Fact sheet updated for accuracy in March 2018.
Los Angeles should be investing in genuine renewable energy. Instead, the city’s electric utility is doubling down on fossil fuels by pouring billions of dollars into natural gas plants that neighborhoods — many of which are lower-income, Latino and African-American communities. It is time for the city to put its money behind real renewable energy instead of perpetuating the demand for more dirty natural gas infrastructure like the disastrous Aliso Canyon facility and pipelines as well as the nationwide push for more fracking.
Over the coming years, the Los Angeles electric utility (Los Angeles Department of Water and Power, or LADWP) intends to rebuild aging units at three natural gas power plants. Certain units at the Harbor, Haynes and Scattergood generating stations are being completely replaced. These “peaker units” are designed to power up quickly to supplement electricity generation at times of large demand spikes. It is not clear that these new units are needed.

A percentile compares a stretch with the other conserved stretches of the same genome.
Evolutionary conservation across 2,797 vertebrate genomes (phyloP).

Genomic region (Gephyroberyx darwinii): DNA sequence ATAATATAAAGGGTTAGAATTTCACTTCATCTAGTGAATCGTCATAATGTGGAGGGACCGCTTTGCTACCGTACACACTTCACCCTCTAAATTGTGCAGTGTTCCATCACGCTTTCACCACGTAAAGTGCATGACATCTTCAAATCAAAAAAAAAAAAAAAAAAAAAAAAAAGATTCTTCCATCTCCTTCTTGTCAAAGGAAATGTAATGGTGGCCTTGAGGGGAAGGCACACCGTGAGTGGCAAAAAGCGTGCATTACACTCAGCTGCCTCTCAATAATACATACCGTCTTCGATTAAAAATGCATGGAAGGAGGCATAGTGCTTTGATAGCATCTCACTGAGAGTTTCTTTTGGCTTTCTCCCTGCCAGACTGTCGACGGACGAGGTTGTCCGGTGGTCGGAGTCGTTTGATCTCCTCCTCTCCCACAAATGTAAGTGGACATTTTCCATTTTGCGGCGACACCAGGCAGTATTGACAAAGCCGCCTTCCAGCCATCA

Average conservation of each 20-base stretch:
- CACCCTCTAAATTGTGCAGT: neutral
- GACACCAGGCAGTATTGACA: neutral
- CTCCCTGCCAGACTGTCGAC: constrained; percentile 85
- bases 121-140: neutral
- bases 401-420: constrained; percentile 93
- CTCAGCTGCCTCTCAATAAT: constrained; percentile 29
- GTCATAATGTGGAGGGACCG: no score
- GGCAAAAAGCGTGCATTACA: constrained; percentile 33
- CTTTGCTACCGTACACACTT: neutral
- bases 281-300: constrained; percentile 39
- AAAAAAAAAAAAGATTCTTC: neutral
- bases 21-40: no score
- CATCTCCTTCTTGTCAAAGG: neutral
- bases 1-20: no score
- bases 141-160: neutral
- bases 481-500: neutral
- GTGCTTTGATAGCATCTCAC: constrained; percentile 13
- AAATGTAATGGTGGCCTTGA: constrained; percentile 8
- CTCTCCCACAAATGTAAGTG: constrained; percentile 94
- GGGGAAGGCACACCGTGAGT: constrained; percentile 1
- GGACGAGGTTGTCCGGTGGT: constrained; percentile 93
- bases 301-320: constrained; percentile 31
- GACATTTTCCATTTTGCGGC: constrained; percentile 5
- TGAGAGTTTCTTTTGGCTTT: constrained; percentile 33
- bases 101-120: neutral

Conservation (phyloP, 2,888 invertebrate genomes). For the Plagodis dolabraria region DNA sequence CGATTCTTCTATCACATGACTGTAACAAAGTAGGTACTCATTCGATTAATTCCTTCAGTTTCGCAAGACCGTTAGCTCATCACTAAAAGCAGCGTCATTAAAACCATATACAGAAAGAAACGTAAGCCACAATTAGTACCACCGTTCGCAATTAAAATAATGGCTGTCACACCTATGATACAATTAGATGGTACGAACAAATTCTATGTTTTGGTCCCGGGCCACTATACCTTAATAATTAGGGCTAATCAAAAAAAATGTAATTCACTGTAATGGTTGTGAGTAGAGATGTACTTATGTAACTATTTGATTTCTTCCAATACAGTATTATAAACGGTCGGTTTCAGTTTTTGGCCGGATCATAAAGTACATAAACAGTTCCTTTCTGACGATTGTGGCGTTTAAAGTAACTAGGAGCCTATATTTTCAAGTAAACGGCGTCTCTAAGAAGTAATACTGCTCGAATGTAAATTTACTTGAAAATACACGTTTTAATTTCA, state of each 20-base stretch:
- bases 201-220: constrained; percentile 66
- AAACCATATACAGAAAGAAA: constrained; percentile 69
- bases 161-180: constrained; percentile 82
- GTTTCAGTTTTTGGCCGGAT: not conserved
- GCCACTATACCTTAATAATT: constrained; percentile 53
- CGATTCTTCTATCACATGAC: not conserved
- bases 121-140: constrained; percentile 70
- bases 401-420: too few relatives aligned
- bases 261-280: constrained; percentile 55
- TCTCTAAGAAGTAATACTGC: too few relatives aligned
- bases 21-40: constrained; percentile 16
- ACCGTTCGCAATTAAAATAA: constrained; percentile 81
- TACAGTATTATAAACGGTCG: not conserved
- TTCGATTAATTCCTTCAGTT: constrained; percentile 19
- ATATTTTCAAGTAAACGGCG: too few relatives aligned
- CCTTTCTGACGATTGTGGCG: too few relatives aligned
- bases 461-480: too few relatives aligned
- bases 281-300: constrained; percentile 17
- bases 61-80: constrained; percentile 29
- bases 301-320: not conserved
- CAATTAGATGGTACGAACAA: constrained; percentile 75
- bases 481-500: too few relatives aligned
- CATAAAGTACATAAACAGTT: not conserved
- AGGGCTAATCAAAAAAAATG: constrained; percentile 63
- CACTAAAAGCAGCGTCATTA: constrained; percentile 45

LADWP is rebuilding these power plants because the current units rely on ocean-water cooling systems that harm aquatic life and damage aquatic habitat.
These plant upgrades have been in the works since about 2010, but they are not expected to be completed until 2029. Some of the rebuilding has already occurred; the projects at four units have just begun, and six units are not scheduled for rebuilding to begin until after 2020. LADWP has stated that it wants to pursue “system upgrades to move toward a 100 percent clean energy future.” The first step to reducing fossil fuel dependence — and achieving compliance on ocean-water cooling — should be to shut down the four units at Haynes and Scattergood, not to rebuild them.